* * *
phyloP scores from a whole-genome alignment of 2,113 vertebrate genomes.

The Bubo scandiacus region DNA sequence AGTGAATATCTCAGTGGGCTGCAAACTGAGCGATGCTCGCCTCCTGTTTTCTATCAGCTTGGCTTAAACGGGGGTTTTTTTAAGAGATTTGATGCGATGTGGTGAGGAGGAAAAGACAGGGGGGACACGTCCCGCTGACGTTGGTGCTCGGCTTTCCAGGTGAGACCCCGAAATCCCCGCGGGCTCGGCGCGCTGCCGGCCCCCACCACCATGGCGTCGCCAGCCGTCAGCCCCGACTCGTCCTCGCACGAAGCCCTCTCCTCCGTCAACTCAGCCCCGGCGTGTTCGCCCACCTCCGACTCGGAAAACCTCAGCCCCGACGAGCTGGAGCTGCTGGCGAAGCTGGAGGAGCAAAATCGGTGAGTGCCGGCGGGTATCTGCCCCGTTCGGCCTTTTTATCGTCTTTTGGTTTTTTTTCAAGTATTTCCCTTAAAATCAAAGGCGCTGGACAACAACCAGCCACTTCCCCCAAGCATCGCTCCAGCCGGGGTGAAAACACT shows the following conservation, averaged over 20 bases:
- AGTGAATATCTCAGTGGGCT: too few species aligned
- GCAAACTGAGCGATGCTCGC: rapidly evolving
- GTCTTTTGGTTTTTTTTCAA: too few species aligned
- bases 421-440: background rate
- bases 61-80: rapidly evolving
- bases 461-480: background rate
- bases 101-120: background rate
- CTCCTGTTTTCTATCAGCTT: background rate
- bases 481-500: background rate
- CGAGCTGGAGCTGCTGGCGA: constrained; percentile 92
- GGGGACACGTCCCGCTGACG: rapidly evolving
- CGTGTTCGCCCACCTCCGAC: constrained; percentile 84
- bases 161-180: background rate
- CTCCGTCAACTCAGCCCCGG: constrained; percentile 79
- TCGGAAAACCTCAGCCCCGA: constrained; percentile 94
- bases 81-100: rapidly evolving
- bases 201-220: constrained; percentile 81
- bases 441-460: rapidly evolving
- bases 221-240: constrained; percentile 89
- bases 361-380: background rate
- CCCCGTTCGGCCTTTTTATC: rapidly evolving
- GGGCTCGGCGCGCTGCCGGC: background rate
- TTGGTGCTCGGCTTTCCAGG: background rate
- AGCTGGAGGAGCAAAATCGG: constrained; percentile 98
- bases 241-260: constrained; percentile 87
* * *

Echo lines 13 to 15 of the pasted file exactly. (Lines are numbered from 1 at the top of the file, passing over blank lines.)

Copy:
- GGGGACACGTCCCGCTGACG: rapidly evolving
- CGTGTTCGCCCACCTCCGAC: constrained; percentile 84
- bases 161-180: background rate